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Seeking Salt and Light Among Friends

Exploring Quakerism Around the World

In April of 2012, I was lucky enough to attend the Sixth World Conference of Friends held at Kabarak University in Nakuru, Kenya. This was hosted by the Friends World Committee for Consultation (FWCC). The theme of the gathering was: “Being Salt and Light, Friends Living the Kingdom of God in a Broken World.”

Kenya is a beautiful country with many wonderful sites. The people there live very simply. They were eager to share what they had and were quite proud of their Quaker churches. The conference was like a large family reunion, a chance to meet distant relatives for the first time. Like any other Friends conference, there was a joyful, infectious sense of spiritual hospitality.

I went to this gathering with the intention of meeting and interviewing Quakers whose traditions were very different than mine. I come from a very liberal wing within the Religious Society of Friends. We put much less emphasis on Biblical teachings, and there is little conformity expected in our beliefs.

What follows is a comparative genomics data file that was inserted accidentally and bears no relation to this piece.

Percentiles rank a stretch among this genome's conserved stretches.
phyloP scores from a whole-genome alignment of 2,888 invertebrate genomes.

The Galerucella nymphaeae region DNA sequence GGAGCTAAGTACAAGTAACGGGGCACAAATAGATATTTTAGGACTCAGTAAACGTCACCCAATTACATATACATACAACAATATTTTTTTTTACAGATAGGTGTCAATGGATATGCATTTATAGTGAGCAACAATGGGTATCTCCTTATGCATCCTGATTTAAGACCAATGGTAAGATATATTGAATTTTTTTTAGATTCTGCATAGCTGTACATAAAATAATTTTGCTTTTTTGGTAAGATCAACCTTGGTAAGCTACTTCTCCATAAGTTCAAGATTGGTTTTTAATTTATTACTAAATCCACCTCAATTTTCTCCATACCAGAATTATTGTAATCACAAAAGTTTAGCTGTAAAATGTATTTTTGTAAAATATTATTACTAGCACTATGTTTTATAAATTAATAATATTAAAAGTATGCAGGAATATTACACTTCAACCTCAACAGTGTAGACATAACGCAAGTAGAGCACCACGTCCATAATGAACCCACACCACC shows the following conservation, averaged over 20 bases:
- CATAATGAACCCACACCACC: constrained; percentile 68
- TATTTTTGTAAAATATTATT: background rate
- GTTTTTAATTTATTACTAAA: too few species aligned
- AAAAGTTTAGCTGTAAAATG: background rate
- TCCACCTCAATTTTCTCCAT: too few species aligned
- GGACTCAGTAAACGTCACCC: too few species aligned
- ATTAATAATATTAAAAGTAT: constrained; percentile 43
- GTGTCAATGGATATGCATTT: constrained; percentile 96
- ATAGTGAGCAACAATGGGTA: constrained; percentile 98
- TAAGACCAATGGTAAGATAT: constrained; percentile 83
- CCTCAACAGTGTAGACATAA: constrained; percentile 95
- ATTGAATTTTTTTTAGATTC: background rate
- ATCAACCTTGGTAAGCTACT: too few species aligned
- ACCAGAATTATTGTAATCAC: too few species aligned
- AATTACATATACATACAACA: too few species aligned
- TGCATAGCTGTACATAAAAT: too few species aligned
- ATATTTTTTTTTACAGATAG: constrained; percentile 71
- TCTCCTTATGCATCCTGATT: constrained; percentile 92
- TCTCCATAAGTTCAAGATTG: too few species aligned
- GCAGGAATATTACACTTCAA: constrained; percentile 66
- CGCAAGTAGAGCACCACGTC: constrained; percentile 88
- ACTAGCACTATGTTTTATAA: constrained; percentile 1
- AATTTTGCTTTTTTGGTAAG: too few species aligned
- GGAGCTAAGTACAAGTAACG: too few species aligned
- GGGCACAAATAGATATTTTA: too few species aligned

I expected that many, if not most, of the Friends I would meet in Africa, would have a much different outlook. I was eager to hear about what being a Quaker means for people from around the world.

What does it mean to you to be a Quaker or a member of a Friends church?

Lenod Ilondanga – Lirhanda Central Yearly Meeting – Kenya

“A Quaker in our understanding, from the Kenyan perspective, a Quaker is a member of a Christian community that believes that there is only one God and this is the God that created Heavens and Earth; and all that is within and even us human beings. And, this is the same God who gave his son Jesus Christ to die for us on the cross.”

Moses Bigirimana – Burundi Friends Church

“Being a Quaker or a Friend means to me that you are someone who has chosen the Biblical morals, someone who is there to be more practical than theoretical, someone who is not just there to observe some traditions – religious traditions. But just to be, to live the kind of life which reflects some Christianity; Christian values: humility, love, sharing; but attending to some other people who are in need. Also, also, spread the Gospel because it is freeing. It is freeing people who have spiritual problems.”